Plant Spotlight: Mason's Congo

Botanical Name: SANSEVIERIA masoniana
Common Name: Mason's Congo

Light Requirements: Tolerates very little light, grows best in bright light
Water Requirements: Very little, can be watered every two weeks or once a month in winter
Size: Typically 1'-2' tall

I've mentioned before that Ben and I are plant people. We collect plants from all different places that we visit, and if we're in a nursery, it is rare that we'll be able to leave empty handed. Visually plants are fascinating, from their growth patterns and textures to their colors, both showy and subtle. We love to fill our apartment with green in all seasons.

I've never counted how many plants we have, probably because I don't want to know, but we have many. We're going to be shining a spotlight on some favorites from our collection; plants that have special qualities, or interesting stories to go along with them. We'll also probably share when we add new specimens to the collection, which isn't infrequently.

Today I'm going to talk about a plant we picked up over the Summer when we were in Philly. My friend Martha works at City Planter and we went to see her and the store that she spoke so highly of. City Planter is a neat little oasis in the city, a space full of light and leaves.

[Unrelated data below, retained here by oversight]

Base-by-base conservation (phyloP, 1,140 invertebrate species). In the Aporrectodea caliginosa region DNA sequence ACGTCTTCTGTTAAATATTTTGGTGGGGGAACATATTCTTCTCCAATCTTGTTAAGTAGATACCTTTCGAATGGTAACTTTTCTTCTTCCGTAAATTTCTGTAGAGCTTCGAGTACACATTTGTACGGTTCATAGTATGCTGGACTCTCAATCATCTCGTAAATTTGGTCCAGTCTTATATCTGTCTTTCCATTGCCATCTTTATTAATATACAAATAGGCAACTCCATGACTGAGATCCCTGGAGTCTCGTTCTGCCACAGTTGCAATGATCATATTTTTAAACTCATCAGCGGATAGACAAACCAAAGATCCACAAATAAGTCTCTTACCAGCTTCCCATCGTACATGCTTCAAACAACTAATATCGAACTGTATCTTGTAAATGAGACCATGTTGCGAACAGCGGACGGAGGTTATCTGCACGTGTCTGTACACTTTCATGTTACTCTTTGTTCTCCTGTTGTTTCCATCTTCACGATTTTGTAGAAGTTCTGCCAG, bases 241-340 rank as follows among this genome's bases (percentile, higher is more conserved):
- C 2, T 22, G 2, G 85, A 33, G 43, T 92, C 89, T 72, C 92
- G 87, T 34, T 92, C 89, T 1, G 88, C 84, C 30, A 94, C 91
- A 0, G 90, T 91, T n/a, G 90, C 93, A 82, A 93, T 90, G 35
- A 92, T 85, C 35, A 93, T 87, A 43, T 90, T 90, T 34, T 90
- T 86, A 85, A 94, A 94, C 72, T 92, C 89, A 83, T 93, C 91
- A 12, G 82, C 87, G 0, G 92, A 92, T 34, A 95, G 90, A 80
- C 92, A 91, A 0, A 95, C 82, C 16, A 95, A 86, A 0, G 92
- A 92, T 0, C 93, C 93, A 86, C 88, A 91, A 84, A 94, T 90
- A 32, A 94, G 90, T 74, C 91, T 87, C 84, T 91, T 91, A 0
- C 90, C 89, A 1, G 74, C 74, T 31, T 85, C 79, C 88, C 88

True to form, Ben and I left with a few plants, the Mason's Congo was one of them. The Congo is worth mentioning because of how easy it is to care for. This plant can be neglected in the worst way and still keep growing. The Mason's Congo is a semi succulent plant that has leathery, pointed leaves. The dusty green foliage has lighter colored spotting throughout. The leaves are about 4" wide and 1'-2' tall, its large leaves are pretty striking and can make a big impact amongst other less compelling plants.

You can put this plant in a corner with very little light, and water it every month or so and the Congo will happily continue on. In addition to just existing, this plant, related to the ubiquitous snake plant, is one of the best filtering house plants. It filters toxins found in off-gasings from plastics and cleaners used in our homes!

Its commanding foliage and filtering properties, combined with how easy it is to care for make this plant worth the space on your table, don't you think? What are some of your favorite house plants? Share in the comments, or share on instagram with #snipsentwinedplants

I compiled some of this information from Logee's, and Learn2Grow.

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